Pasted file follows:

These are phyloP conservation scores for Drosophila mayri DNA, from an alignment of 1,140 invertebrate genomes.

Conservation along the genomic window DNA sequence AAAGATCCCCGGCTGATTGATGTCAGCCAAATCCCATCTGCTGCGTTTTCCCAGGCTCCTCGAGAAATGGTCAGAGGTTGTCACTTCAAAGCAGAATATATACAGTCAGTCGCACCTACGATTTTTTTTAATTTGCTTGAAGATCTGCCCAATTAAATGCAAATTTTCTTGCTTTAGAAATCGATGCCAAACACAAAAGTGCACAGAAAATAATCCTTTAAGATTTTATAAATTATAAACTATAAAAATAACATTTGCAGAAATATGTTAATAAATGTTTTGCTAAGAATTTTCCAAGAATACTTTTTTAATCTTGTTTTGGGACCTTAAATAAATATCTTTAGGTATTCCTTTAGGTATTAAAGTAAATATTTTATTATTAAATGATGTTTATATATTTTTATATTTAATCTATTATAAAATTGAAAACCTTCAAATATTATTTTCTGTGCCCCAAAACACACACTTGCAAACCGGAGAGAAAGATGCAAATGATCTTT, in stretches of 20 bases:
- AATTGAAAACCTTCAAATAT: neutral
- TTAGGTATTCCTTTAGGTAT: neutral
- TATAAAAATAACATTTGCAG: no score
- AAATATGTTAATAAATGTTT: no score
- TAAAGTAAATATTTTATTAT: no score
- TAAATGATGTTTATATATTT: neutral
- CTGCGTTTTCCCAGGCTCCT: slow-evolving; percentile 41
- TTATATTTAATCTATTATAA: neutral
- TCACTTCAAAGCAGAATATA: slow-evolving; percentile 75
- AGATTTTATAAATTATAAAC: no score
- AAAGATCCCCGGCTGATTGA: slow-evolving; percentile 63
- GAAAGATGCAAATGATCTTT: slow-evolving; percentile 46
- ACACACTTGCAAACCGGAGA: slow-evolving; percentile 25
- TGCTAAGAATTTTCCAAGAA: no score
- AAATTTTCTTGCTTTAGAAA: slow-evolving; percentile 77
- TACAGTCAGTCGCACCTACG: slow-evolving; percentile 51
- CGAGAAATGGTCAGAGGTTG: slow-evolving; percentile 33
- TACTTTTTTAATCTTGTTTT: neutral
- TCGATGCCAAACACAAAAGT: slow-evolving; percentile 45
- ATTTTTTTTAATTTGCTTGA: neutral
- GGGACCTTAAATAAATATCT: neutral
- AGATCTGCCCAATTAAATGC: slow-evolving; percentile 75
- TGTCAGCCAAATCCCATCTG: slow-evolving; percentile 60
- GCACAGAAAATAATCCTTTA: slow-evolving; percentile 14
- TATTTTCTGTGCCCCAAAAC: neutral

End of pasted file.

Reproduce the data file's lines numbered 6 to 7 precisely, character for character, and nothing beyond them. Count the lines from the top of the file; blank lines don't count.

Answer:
- AAATATGTTAATAAATGTTT: no score
- TAAAGTAAATATTTTATTAT: no score